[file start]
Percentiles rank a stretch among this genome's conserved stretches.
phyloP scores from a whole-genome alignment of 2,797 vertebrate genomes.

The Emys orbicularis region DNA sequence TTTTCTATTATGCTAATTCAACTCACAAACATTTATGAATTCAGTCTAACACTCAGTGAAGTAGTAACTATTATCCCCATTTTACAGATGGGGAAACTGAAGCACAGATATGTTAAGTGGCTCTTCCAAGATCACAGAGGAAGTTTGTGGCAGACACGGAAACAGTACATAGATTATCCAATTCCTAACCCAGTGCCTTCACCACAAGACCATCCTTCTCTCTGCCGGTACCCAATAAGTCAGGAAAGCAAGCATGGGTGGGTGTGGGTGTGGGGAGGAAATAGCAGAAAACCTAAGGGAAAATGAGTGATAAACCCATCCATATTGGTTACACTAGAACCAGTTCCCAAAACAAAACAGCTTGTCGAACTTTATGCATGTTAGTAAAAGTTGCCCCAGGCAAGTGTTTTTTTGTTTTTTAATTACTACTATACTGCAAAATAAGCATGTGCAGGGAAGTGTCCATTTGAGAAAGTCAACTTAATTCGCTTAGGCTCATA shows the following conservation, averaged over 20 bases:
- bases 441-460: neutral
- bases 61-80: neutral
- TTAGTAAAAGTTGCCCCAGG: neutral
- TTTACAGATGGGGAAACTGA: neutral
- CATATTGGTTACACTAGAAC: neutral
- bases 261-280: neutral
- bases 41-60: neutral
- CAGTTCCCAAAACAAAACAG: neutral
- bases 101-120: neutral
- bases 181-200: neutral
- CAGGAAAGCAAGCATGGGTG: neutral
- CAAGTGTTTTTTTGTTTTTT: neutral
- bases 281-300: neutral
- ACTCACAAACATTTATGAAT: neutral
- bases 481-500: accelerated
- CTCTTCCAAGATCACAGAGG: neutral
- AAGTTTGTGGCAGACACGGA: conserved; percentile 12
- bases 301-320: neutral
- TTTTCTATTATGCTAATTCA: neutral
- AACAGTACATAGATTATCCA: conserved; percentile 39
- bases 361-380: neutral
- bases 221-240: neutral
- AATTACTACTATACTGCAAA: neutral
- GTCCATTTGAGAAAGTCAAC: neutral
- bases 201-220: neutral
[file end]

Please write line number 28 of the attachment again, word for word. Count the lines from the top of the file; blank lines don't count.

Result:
- bases 201-220: neutral